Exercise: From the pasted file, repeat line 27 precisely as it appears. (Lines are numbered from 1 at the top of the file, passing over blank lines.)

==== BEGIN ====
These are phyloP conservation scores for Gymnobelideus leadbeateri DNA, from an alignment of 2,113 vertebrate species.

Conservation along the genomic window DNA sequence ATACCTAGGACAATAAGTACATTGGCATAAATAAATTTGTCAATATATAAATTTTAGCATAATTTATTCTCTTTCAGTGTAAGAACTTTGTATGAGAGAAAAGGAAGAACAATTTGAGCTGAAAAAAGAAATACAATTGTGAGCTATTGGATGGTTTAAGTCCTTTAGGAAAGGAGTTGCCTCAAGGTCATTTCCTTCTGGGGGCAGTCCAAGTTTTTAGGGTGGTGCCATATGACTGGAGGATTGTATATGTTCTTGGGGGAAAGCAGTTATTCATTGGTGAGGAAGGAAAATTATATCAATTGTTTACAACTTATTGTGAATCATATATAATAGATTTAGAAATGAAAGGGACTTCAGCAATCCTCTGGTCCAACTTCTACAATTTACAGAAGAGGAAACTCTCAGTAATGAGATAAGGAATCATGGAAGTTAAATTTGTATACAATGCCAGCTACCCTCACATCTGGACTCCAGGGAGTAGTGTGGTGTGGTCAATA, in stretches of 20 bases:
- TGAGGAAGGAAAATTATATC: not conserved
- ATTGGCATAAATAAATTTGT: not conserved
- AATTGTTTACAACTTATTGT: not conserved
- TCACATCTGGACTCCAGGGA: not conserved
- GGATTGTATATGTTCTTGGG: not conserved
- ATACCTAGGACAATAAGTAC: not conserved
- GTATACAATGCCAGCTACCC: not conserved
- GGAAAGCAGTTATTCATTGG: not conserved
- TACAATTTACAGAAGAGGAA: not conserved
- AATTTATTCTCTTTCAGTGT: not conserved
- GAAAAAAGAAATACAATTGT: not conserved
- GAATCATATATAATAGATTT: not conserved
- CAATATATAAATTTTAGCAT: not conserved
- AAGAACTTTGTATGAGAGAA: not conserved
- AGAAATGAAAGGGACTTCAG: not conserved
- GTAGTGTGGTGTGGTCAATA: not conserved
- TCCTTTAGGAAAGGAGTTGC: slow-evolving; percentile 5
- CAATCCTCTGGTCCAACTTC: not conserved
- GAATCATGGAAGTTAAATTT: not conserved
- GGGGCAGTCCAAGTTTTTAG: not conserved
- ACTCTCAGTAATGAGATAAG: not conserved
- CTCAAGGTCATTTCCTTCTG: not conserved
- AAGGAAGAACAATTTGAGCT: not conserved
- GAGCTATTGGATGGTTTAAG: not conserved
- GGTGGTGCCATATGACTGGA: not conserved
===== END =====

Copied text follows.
- GGTGGTGCCATATGACTGGA: not conserved